Massive rescue bill for Spirit of Mawson

Where will the liability fall?

Where will the liability fall?

Prof Chris Turney and the University of New South Wales could end up liable for up to AU$2.4 million to cover the cost of the rescue of the Ship of Fools:

THE Federal Government will seek the full costs incurred during the recovery effort to save the MV Akademik Shokalskiy.

Federal Environment Minister Greg Hunt yesterday said costs, estimated at about $2.4 million, would be sought from the insurer of the operators of the vessel.

The MV Akademik Shokalskiy, chartered by the University of NSW-associated Australasian Antarctic Expedition to retrace the steps of explorer Sir Douglas Mawson, became stuck in thick sea ice on Christmas Eve.

The 52 passengers were rescued by the Aurora Australis on January 2.

Mr Hunt said the Commonwealth would seek compensation for the recovery effort. “We will be seeking full cost recovery through insurers for the up to $2.4 million costs incurred by the Australian government,” he said. “We have a duty to protect life at sea and we do that willingly.

“However, what we see here is that there are some questions as to whether or not the ship was detained by the action of those on board within an area the captain had identified as potentially being subject to being frozen in.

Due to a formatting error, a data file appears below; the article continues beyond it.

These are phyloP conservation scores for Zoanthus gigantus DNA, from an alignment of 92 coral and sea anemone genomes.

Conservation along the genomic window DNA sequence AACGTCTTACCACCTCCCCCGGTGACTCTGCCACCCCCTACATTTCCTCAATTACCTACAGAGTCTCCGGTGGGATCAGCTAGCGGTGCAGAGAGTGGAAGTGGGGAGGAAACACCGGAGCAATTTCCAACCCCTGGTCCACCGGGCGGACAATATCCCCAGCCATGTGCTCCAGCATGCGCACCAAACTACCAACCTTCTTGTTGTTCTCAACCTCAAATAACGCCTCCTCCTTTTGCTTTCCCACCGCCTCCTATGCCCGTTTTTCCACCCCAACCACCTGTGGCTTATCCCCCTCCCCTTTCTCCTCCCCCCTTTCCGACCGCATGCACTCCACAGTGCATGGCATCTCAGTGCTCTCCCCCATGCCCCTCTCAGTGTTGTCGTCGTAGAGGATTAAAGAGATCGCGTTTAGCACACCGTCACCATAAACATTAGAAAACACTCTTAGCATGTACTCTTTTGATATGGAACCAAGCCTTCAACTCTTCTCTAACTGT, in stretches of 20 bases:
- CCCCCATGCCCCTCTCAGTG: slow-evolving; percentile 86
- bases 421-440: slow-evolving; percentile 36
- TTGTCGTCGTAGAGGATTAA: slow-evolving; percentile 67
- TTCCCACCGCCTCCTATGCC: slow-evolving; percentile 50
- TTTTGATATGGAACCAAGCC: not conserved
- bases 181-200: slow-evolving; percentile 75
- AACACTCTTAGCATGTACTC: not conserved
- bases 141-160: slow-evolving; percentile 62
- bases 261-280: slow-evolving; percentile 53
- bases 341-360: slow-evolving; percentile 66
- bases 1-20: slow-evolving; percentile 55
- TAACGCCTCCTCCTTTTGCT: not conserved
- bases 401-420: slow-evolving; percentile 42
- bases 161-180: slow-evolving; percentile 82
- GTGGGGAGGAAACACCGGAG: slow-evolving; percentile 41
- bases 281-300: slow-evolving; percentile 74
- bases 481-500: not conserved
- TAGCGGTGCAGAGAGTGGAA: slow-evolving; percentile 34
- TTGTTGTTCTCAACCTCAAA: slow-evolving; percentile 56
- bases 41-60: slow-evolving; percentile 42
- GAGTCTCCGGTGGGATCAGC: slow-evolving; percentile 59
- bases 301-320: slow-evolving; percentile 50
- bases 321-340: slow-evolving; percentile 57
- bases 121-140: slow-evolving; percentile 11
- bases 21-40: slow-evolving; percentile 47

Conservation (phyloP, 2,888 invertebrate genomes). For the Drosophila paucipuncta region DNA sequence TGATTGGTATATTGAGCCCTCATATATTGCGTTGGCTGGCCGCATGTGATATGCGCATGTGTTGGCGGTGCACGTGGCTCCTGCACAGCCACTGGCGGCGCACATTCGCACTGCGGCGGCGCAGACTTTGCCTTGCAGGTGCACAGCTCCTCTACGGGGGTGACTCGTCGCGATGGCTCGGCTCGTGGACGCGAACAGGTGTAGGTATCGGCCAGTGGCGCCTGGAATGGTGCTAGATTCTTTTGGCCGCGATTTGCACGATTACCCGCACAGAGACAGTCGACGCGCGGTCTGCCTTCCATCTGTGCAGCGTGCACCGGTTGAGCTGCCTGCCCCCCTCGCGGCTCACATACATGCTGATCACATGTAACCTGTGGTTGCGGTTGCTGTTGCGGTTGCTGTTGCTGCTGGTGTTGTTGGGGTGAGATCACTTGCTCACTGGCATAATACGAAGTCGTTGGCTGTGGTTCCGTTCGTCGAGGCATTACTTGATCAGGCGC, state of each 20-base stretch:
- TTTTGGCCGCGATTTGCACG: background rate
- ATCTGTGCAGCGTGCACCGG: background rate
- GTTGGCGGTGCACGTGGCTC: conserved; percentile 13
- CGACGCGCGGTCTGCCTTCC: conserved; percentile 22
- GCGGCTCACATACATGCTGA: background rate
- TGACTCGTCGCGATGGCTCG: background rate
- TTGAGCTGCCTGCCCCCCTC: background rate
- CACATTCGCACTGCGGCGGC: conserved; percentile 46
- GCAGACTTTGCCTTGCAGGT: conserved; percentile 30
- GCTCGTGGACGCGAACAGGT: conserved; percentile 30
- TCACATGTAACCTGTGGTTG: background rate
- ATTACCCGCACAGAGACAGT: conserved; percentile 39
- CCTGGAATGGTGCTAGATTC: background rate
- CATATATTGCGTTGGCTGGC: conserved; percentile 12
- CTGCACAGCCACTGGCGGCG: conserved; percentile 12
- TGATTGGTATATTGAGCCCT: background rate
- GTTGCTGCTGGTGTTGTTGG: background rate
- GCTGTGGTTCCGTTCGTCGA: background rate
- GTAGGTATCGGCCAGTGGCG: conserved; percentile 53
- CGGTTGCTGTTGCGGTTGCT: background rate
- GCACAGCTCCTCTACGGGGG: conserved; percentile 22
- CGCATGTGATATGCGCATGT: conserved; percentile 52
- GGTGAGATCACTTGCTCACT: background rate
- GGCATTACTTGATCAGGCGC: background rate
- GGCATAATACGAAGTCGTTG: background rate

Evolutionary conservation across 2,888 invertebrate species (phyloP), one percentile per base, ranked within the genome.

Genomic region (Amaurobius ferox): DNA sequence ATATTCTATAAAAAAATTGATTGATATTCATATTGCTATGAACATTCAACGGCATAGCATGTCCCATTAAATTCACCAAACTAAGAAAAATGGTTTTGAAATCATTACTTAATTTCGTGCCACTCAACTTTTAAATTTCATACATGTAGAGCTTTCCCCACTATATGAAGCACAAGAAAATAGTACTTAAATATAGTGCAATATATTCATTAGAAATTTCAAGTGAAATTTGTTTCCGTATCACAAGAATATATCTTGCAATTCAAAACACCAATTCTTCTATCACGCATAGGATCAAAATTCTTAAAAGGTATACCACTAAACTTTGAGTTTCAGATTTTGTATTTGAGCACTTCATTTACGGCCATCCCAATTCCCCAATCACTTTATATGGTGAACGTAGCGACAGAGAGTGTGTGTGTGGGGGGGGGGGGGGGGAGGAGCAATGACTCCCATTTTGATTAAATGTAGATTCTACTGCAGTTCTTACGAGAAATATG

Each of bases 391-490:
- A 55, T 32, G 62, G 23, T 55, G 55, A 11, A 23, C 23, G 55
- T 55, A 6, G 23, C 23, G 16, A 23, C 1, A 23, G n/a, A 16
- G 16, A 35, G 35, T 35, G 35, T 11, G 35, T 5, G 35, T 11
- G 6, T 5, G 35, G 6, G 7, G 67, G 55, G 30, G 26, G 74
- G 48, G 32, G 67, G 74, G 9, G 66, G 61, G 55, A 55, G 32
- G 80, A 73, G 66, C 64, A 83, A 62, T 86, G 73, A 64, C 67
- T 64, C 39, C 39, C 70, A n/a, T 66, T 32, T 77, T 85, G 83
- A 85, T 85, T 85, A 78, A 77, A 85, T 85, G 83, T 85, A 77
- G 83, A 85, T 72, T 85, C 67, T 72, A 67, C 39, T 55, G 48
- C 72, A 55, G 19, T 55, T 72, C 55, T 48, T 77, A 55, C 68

“I think we have a duty on behalf of taxpayers to seek full cost recovery.” (source)

Turney continues to claim the events were unavoidable:

“We were unfortunately in the wrong place at the wrong time. It was an extreme event and it caught us,” he said.

“On Boxing Day, we got hit with a south easterly blizzard with wind gusts up to 70km/h, the result of which was that the sea ice edge to open water blew out from two to four nautical miles to 20 nautical miles and there we stayed.”

The Sydney Morning Herald, however, claims that Turney ignored the instructions of the captain:

From midday on December 23 passengers were transported from the ship on snow vehicles over five nautical miles of ice to the Hodgeman Islands.

“Everyone on board was keen to make the journey across the fast ice to the Hodgeman Islands,” said one passenger.

A weather forecast predicted 25-35 knot winds reaching 40 knots late in the day.

“Despite the wind and extreme cold, the scenery on the journey was spectacular – it seemed unreal, as though we were on a movie set,” said the same passenger.

About 2.30pm the weather deteriorated. At the same time Captain Kiselev saw slabs of sea ice moving into the open water channel from which the ship had entered the area. He called for everyone to return.

A passenger standing near Professor Turney overheard the voyage leader, Greg Mortimer, telling him over the radio to bring passengers back to the ship so it can leave.

But minutes later, Professor Turney drove six more passengers into the field.

The overloaded vehicle had no space to collect returning passengers.

Failing to follow an instruction of the Captain would likely breach the terms of the charter agreement, since a term should be included which required the charterers to follow such instructions, and may be regarded as negligence on the part of the charterer.

In such circumstances, the insurer would seek to recover the losses from the party in breach – UNSW – who would no doubt seek to recover it from Chris Turney. Ouch.

If anyone has a copy of the charter party, please let me know.

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